Thoughts on the departure of Gary Brabin from Tranmere Rovers

In the end, it was one lacklustre performance and dismal result too many. Following a woeful defeat to Sutton United, Tranmere parted company with manager Gary Brabin on Sunday, ending his disappointing stay at Prenton Park.

“I would like to thank Gary for his hard work and contribution over the past sixteen months in building a strong squad of players, getting us back fighting for promotion places and setting some club records in the process,” read a statement from Rovers Chairman Mark Palios. “However, we have agreed that it is best now to allow someone else to take the Club to the next stage.”

Brabin was named National League Manager of the Month for August, but problems bubbled beneath the surface even as Tranmere rode high in the table. A subsequent run of one win from six games, coupled with uninspiring performances, was enough to cost Brabin his job. He leaves with the highest winning percentage of any manager in Tranmere history, 46.6%.

However, that was achieved in the fifth division, often against semi-professional teams. Moreover, the average winning percentage of National League champions over the past five years is 64.4%, which demonstrates just how far short Brabin fell in meeting the demands of such a big club at this level.

When he arrived in May 2015, Tranmere Rovers faced the biggest challenge in its considerable history: returning to the Football League, from which it was relegated that summer after a 94-year stay. While history will likely judge him as a failure, Brabin did provide much-needed stability at this time. It may not seem like much, but he did stop the rot of consecutive relegations and returned Tranmere to winning ways.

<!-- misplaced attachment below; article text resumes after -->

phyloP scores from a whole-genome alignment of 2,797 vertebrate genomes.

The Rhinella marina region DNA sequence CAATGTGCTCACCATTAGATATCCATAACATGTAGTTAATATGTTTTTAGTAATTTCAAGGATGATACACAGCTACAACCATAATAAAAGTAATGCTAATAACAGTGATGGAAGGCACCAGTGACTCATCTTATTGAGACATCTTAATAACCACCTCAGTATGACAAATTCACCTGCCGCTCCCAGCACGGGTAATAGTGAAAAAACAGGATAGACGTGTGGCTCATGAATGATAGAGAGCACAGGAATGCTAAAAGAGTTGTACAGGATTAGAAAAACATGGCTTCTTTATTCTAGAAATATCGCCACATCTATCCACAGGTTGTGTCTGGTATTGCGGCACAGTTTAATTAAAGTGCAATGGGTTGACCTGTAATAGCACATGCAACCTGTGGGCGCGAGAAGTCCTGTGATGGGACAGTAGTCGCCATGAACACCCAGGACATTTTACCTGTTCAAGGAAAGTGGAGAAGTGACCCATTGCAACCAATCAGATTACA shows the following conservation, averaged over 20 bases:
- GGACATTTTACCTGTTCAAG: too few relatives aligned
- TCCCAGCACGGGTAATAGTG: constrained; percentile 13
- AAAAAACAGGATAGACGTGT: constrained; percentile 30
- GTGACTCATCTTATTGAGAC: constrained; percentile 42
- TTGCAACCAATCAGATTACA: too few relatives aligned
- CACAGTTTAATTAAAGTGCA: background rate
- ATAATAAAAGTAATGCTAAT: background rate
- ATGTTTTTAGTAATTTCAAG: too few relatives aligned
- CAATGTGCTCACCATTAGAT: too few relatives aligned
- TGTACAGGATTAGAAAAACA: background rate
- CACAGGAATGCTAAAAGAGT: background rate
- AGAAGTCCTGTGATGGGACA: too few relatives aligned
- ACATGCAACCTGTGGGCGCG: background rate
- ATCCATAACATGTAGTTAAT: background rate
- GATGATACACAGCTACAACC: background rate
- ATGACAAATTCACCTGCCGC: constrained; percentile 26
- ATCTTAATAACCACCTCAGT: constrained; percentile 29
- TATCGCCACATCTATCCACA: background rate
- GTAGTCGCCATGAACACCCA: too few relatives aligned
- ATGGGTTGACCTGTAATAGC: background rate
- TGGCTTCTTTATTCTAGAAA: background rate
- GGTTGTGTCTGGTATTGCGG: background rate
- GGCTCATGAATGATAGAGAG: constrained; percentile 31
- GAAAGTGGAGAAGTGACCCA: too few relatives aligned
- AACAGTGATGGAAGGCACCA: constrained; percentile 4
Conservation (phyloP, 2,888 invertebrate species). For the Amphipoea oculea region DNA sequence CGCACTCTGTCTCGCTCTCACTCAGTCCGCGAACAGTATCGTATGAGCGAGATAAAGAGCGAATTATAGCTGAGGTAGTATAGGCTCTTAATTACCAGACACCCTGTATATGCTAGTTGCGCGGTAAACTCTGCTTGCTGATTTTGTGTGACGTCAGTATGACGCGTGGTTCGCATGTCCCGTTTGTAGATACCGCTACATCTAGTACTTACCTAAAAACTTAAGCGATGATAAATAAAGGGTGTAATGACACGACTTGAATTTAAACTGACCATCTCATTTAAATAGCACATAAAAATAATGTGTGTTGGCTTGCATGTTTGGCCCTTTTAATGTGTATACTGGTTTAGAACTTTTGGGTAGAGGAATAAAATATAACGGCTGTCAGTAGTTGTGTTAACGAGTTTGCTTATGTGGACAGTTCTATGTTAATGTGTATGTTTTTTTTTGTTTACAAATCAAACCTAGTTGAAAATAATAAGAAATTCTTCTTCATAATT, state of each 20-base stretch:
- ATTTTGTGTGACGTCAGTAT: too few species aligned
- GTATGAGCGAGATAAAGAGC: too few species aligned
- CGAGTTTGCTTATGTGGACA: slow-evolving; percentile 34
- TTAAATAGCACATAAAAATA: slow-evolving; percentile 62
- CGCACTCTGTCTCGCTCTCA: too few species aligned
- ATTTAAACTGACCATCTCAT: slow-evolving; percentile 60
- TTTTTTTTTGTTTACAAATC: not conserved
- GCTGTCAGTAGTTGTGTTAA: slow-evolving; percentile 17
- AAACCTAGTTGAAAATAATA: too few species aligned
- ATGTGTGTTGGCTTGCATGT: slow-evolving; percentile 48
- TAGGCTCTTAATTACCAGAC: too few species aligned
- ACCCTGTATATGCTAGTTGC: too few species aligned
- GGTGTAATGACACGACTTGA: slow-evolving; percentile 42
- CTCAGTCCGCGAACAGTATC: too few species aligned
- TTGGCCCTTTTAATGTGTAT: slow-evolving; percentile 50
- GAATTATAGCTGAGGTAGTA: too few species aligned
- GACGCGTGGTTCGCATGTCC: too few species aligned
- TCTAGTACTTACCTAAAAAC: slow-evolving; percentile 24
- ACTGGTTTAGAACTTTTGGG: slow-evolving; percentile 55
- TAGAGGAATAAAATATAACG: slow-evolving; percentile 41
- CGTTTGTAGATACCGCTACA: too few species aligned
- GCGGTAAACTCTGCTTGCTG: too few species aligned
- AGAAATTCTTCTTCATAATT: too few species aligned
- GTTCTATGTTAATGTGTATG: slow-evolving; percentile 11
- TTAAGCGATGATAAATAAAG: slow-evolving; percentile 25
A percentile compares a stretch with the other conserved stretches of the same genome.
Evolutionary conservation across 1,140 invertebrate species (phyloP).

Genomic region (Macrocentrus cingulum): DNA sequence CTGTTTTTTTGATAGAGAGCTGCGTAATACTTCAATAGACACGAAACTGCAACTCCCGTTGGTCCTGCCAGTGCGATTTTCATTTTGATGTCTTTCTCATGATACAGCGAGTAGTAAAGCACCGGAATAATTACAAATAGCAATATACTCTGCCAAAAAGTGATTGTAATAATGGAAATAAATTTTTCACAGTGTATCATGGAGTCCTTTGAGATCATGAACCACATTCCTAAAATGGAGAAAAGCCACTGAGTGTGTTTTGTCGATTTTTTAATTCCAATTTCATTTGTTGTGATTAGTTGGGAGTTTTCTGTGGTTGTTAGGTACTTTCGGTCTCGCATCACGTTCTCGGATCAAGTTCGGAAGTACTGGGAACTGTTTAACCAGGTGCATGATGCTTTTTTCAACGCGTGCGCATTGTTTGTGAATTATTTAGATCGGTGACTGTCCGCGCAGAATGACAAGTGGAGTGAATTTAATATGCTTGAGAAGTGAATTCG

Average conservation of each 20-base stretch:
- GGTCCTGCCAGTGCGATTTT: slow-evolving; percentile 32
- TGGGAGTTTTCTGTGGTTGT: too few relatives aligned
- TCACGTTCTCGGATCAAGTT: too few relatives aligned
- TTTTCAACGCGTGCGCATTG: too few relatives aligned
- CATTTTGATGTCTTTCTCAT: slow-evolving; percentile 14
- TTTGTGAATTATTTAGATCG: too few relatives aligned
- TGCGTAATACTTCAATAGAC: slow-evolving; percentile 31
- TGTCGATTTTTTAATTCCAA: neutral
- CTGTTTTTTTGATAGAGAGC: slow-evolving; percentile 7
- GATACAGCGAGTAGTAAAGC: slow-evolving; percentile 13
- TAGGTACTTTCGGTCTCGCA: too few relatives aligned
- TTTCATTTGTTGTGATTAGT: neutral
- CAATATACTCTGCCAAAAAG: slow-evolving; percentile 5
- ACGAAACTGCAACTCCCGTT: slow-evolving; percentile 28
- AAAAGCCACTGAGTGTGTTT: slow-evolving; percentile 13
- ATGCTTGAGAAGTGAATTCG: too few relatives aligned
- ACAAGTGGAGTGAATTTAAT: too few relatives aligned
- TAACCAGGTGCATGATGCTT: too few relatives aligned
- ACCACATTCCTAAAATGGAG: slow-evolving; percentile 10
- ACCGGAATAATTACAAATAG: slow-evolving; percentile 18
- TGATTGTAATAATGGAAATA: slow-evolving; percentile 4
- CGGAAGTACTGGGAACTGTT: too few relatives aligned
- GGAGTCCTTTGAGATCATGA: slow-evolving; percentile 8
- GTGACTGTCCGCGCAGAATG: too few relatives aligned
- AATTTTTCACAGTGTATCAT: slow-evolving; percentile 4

Of course, we demanded domination of non-league football, and Brabin could not deliver the promotion for which the club yearned, but he signed some very good players and began our transition back towards a winning mentality. It wasn’t to the degree anyone wanted, but there was definitely value in his work there.

Ultimately, Rovers finished sixth last season, two points adrift of a playoff place. Twelve league defeats, including nine at home, killed any chances of promotion, as frustration grew. Tranmere did enjoy some bright moments, such as the incredible comeback at Barrow and the start of a record run away from home, but performances never inspired confidence, especially at home, and one felt that Brabin was never comfortable in his role. The sale of Andy Mangan didn’t help, but Rovers were undone by a lack of managerial nous rather than deficiencies of personnel. The writing was on the wall.

I did see initial value in allowing Brabin to continue for a second campaign. He was the first Tranmere manager since Ronnie Moore in 2013 to maintain control for successive pre-seasons. Constantly changing managers didn’t deliver success, as the club lurched from one crisis to the next, so it was refreshing to experience some stability for a change.

Brabin had a baseline from which to work, improve and progress. He made some more decent signings, headlined by Connor Jennings, and enjoyed a strong start, with five straight wins sending a warning signal to the league. Yet many of those victories came despite underwhelming performances, and the wheels soon fell off as Brabin failed to learn from his mistakes. That inability to adapt ultimately truncated his tenure.

Gary Brabin is a passionate football man, and his heart is in the right place. He didn’t deserve the offensive graffiti that besmirched Prenton Park overnight, calling for his removal as boss. Fundamentally, he wanted to achieve success. But, in the end, he just didn’t know how.